Jrue Holiday also has defensive issues, and many are criticizing him for not finishing the many drives to the basket that he missed in this game. First, let's deal with the lay-ups. Judging him right now on missed lay-ups is a mistake. The fact that he missed those lay-ups is what many fans will point to; but if he makes the lay-ups all the fans are singing praises. The real issue with the lay-ups is not really whether he made or missed them, but the fact that he has the talent to get to the spot on the floor where he has a lay-up. That's what makes him special, and he'll almost certainly make those lay-ups in his career and the fans that only look at the end result will forget the lay-ups he missed. He will, at some point, be a very productive player – with the kind of productivity that shows up on stat sheets and makes fans happy. But all of that is irrelevant anyway. Having seen Holiday play since he was a sophomore in high school, I'm going to presume to take a guess at what is really happening with the freshman. Holiday is just as talented as he was hyped to be. He shows it in athleticism, his vision and passing and his ability to get to the basket. The real issue with Holiday that is holding him back is his mental immaturity. It's very hard to scout in a high school prospect, especially with someone like Holiday who generally played against poor high school competition and then could overcome it in AAU ball when everyone is playing like mental midgets. This season, he is right there with Dragovic in terms of committing some huge mental lapses on defense, and it's clear that he just isn't mentally ready to sustain focus, on either defense or offense. He is, I would say, as talented a player as Kevin Love; he very well could end up a better player five or six years from now. But Love came to UCLA with a unique amount of maturity, one that enabled him to focus mentally and sustain it far better than Holiday, and thus be more immediately productive. Of course, there's a question whether Holiday will ever mature enough mentally. You can't say for sure it will happen. But it's a good bet it will.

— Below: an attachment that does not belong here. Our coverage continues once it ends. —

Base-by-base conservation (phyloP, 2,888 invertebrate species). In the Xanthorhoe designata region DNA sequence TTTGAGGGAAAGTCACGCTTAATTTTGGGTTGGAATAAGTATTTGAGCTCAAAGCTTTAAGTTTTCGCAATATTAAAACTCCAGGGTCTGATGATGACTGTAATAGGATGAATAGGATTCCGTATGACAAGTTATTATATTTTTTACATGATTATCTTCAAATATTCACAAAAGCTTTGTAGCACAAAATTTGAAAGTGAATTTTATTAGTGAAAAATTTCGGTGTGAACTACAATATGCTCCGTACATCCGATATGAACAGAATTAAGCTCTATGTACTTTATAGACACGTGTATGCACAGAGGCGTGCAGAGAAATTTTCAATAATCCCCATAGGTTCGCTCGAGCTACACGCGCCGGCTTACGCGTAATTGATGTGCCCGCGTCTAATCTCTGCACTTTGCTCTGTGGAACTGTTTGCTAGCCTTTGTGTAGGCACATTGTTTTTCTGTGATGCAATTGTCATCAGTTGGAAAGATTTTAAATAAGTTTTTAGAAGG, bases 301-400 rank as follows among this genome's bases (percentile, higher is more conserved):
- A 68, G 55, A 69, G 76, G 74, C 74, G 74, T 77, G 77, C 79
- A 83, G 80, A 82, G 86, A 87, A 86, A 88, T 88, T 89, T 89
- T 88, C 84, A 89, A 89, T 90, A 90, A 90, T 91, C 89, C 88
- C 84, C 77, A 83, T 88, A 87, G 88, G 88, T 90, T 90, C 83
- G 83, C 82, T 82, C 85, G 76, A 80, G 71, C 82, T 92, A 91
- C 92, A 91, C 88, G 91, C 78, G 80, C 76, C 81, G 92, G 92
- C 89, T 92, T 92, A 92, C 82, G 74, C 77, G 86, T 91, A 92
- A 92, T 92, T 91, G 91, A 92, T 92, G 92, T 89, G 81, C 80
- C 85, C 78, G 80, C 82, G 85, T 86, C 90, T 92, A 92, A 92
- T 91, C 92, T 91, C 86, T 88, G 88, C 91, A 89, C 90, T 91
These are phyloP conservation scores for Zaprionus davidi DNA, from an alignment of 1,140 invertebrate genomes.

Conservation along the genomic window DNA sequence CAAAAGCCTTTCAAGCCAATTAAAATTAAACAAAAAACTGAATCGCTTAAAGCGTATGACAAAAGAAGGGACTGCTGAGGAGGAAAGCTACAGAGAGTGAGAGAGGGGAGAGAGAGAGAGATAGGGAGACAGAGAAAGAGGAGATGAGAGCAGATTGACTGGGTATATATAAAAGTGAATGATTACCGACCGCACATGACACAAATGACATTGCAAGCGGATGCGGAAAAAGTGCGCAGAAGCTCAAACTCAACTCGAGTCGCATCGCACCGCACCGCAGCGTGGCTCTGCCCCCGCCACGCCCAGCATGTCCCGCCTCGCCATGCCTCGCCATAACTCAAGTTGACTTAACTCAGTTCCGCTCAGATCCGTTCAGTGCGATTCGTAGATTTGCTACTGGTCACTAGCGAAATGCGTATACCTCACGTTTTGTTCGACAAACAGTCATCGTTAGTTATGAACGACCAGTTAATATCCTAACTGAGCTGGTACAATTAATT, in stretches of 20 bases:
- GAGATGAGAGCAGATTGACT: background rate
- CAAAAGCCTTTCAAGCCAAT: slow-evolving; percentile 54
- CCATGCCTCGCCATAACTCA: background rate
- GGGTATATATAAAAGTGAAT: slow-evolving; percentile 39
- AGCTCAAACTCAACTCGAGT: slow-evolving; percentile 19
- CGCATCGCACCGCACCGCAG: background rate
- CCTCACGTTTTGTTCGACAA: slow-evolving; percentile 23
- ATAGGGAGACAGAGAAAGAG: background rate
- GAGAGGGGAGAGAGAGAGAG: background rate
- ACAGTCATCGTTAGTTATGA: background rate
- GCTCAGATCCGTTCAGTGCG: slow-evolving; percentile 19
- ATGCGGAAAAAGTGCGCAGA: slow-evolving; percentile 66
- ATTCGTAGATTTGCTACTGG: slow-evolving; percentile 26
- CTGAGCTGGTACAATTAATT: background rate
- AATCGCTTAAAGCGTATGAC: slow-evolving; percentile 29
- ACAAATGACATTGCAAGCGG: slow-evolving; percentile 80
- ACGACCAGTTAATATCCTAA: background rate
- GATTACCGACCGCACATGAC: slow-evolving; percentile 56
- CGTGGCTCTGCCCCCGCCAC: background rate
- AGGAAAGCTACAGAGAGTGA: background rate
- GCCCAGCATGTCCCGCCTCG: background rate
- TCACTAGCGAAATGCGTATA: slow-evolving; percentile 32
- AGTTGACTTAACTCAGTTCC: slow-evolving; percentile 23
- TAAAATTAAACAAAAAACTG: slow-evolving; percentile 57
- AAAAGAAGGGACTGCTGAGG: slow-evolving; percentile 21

With a little help from Washington State next Saturday, and a couple of wins at home against the Oregon schools, UCLA would share the Pac-10 title with Washington. It would certainly be a powerful mental edge for this team, knowing that you gutted up and won another Pac-10 title when it looked unlikely. It's the kind of edge UCLA could certainly build on heading into the Pac-10 tournament, which could very well decide the difference between, say, a 4 seed or a 6 or 7 seed.

The biggest factor of how UCLA finishes this season isn't the NCAA seed, however, but whether UCLA can sustain the type of toughness and intensity they exhibited at times in this game. This year's Bruins, led by Collison, got over the hump and won a tough game away from Pauley, but they seemingly have gotten over humps before, and couldn't sustain intensity or play with consistency once they got on the other side of the hump. We'll see if this was the watershed game that enables them to do it.